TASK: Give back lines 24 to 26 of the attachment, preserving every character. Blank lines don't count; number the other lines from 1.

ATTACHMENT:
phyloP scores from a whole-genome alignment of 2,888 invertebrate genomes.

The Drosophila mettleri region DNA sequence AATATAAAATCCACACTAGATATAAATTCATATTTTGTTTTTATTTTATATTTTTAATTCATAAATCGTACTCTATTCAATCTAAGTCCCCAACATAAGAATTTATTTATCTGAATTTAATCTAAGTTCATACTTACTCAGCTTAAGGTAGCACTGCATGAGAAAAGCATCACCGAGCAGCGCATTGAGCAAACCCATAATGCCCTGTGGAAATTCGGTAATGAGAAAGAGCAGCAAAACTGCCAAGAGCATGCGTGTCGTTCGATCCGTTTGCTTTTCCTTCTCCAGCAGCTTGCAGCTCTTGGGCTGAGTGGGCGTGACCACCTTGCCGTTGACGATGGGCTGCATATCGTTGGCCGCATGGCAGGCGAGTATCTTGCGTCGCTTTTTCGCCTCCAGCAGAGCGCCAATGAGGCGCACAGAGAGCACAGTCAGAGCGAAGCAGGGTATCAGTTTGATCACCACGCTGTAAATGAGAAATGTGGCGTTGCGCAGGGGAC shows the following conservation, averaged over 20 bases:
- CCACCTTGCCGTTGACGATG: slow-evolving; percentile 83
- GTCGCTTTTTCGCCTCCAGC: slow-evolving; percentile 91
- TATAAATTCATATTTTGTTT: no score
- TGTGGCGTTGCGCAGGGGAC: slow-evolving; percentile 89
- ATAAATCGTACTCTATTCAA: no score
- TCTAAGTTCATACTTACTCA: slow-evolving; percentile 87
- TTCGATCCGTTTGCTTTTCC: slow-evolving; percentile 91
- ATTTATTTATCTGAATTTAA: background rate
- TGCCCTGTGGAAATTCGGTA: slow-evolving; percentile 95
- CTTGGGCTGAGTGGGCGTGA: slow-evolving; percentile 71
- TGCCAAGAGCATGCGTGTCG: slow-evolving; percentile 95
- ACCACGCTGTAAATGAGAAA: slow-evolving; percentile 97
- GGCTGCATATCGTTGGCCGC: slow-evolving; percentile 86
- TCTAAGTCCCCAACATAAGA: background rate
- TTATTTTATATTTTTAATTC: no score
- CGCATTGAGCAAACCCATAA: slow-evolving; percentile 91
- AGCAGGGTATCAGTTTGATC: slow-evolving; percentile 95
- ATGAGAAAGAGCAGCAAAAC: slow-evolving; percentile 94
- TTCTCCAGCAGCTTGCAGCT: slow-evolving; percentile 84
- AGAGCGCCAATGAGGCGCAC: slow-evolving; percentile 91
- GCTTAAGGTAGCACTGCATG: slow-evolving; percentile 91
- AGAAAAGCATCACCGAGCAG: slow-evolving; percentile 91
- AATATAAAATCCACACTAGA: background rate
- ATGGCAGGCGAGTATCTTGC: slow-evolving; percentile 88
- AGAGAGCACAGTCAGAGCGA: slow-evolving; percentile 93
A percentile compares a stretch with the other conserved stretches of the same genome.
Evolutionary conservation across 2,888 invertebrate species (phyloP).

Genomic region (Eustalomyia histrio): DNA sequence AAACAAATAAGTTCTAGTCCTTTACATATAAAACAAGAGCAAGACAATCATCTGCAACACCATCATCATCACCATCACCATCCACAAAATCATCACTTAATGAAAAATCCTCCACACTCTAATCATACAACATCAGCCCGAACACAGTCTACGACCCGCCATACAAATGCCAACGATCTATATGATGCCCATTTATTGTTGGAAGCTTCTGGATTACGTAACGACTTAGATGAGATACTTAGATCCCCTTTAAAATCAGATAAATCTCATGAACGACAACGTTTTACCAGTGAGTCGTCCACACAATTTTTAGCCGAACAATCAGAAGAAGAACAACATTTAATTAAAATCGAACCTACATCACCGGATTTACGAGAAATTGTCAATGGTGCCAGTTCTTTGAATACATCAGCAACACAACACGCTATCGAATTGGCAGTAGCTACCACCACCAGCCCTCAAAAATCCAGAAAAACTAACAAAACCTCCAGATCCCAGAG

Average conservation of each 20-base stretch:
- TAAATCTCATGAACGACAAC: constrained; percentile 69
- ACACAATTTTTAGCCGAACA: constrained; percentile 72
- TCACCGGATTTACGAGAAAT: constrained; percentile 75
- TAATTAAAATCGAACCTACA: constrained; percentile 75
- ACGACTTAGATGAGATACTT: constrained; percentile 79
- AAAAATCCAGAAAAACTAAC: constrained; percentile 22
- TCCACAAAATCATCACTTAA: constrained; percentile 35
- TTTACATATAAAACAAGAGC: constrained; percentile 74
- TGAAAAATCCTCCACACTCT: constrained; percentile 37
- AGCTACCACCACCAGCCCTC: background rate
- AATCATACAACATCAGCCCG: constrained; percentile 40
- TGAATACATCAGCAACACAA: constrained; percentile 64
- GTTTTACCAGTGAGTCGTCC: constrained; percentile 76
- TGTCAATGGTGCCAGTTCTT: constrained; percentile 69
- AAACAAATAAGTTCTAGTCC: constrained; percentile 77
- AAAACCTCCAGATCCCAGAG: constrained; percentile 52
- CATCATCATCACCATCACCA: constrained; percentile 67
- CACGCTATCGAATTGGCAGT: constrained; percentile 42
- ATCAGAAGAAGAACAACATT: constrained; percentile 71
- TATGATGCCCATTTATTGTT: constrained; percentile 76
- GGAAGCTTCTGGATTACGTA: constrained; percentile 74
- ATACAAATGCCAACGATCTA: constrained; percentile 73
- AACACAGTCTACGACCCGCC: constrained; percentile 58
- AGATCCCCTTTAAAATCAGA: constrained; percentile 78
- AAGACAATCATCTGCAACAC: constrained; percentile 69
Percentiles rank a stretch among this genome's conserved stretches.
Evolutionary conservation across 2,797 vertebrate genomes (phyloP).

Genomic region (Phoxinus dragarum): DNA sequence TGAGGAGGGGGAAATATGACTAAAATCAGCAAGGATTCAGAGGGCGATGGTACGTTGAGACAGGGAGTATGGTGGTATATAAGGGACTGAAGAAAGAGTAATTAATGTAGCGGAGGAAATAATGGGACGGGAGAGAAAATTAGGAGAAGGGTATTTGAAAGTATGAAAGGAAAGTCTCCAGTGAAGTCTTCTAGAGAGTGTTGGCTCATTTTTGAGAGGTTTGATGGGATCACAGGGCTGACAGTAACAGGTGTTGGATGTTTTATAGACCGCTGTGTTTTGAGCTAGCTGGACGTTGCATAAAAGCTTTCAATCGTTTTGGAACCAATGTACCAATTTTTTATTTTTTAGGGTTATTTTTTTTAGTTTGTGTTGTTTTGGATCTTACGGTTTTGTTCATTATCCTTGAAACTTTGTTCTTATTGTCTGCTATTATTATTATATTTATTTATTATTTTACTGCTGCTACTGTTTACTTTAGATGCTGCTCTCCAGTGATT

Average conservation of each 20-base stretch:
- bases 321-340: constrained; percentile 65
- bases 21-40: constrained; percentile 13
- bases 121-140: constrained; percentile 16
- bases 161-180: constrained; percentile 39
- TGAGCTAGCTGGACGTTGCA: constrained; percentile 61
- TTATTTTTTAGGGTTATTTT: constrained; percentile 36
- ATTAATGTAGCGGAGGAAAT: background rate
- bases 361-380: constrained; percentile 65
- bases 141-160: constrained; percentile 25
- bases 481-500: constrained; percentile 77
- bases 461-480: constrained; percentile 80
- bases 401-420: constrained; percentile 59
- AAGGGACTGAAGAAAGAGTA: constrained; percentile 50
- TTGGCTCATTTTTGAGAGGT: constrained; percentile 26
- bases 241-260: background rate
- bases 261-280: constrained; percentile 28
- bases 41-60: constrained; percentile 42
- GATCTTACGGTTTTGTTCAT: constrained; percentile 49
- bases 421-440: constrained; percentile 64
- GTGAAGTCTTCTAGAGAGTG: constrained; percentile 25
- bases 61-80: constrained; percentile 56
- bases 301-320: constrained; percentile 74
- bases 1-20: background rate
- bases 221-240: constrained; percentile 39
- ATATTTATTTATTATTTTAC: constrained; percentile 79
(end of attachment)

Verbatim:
- AGAAAAGCATCACCGAGCAG: slow-evolving; percentile 91
- AATATAAAATCCACACTAGA: background rate
- ATGGCAGGCGAGTATCTTGC: slow-evolving; percentile 88